- How do decolonial, intersectional, and contemplative approaches to the work help us make sense of, push against the limits of, or transform the job in its many iterations?
- What models are there for institutional changes (such as revisions of tenure and promotion requirements) that make doing the work more manageable and valued.
- How can we create alliances that support and sustain us in the work?
* Text from Kynard’s blog post, Black Language Matters: Black Languaging/ Black Mentoring of Young Black Faculty.
We welcome proposals that address, theorize, and offer methodologies related to any of these questions or that interpret our theme in any number of ways. Academics of all levels, community partners, public intellectuals, activists, and students involved with engaged pedagogy, research, activism, and social change are invited to submit a proposal for an individual talk, a panel of 3 or more presenters, a roundtable discussion, or an interactive workshop that will help us understand how writing functions socially to inform, empower, and transform, as well as how we can do the work to support community-based research, pedagogy, activism, and organizing.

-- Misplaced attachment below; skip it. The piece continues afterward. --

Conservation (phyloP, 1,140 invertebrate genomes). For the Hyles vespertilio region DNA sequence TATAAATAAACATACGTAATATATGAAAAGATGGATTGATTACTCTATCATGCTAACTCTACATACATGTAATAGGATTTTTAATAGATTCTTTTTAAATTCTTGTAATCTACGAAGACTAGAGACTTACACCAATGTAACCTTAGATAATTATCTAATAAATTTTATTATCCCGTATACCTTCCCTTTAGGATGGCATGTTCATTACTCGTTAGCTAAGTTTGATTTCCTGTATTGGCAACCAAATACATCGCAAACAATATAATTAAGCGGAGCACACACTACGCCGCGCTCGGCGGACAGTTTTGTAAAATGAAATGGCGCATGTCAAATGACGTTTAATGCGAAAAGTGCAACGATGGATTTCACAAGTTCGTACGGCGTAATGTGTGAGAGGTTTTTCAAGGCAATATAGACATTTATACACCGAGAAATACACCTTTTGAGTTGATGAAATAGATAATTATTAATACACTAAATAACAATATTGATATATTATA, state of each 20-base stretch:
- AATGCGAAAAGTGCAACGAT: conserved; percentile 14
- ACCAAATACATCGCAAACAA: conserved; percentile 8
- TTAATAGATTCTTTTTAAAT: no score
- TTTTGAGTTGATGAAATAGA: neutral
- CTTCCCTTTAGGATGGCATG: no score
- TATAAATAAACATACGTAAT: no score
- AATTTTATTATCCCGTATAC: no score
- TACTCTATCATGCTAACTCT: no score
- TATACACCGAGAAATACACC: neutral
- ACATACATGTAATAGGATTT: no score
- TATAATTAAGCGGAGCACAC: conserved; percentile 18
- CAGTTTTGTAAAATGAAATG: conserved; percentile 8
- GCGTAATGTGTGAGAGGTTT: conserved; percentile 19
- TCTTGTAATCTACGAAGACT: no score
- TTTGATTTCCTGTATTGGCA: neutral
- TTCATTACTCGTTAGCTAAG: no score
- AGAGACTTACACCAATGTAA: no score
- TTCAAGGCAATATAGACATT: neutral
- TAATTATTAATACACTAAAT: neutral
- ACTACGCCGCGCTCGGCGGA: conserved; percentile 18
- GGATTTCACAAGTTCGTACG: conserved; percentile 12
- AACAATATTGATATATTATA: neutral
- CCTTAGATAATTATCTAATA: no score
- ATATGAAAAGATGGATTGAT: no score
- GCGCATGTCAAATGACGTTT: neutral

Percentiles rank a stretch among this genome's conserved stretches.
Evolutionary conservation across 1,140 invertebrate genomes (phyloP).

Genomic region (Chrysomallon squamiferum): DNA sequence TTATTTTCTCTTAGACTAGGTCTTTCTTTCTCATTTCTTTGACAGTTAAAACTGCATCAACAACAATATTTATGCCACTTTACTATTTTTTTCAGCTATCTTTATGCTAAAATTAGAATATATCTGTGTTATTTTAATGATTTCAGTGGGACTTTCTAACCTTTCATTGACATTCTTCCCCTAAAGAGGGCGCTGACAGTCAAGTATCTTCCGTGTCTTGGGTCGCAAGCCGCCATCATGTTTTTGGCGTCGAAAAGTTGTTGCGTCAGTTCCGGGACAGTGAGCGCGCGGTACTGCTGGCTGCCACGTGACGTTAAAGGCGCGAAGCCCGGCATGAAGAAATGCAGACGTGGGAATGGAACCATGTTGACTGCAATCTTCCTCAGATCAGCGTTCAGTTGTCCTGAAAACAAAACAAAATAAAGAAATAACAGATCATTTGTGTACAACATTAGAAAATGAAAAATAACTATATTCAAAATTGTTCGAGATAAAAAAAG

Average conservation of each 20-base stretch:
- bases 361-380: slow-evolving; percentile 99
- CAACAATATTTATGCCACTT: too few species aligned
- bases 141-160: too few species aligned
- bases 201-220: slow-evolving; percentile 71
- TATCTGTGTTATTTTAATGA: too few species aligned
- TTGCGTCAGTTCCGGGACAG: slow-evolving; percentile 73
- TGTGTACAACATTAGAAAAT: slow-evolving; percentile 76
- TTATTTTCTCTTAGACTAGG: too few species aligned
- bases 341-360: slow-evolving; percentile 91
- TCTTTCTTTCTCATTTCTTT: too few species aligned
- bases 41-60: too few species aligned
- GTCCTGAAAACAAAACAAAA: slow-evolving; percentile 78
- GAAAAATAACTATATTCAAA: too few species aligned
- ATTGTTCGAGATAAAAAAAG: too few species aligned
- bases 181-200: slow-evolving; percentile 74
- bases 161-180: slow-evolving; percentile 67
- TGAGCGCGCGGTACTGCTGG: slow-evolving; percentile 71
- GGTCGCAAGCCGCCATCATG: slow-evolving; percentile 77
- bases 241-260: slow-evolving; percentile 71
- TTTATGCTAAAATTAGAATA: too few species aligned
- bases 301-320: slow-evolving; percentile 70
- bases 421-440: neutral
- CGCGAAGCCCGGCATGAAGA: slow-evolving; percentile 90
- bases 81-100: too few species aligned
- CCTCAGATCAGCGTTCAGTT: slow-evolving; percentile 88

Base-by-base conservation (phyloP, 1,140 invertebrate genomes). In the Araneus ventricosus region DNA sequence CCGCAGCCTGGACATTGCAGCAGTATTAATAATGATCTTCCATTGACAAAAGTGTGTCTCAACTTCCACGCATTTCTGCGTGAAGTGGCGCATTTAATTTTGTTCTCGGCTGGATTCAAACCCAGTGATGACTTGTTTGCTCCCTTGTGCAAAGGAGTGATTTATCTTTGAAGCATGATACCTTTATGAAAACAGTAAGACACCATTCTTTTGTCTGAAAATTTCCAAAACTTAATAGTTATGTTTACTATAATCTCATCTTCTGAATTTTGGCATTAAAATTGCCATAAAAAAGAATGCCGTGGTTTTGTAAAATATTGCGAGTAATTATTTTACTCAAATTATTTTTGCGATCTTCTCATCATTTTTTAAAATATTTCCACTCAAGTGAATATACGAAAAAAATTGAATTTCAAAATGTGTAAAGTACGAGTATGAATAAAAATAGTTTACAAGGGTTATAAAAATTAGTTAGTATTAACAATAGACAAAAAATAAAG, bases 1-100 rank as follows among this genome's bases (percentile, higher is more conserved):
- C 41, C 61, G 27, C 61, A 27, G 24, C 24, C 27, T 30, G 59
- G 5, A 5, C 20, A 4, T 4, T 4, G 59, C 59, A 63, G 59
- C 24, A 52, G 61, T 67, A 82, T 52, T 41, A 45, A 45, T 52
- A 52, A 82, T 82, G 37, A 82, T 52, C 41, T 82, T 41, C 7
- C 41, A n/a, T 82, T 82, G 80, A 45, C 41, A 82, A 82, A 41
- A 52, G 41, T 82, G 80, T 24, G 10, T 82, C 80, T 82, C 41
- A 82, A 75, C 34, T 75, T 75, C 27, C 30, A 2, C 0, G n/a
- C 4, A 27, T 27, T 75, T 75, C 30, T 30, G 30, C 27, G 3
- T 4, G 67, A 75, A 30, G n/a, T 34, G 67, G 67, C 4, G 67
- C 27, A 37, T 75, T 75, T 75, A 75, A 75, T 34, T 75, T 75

If you envision another format for your presentation that is not included here, propose it! We’re always excited to mix things up!
A panel session consists of 3-4 speakers presenting for a total of 60 minutes, including 12-15 minutes of Q and A. Presenters may propose full panels or individual presentations (12-15 minutes) that will be combined by the Conference Planning Committee. For full panels, please be sure to specify the individual presentation title for each speaker.
In a 60-minute roundtable, selected participants (often experts in a given field) engage in a focused discussion on a specific theme with one or more facilitators guiding or moderating the dialogue. Roundtables should be proposed as full panels, but with the full time used for discussion among presenters and audience members. Roundtable discussion proposals should include a list of talking points, discussion questions attendees may be asked to consider, and an explanation of the practical relevance of the discussion.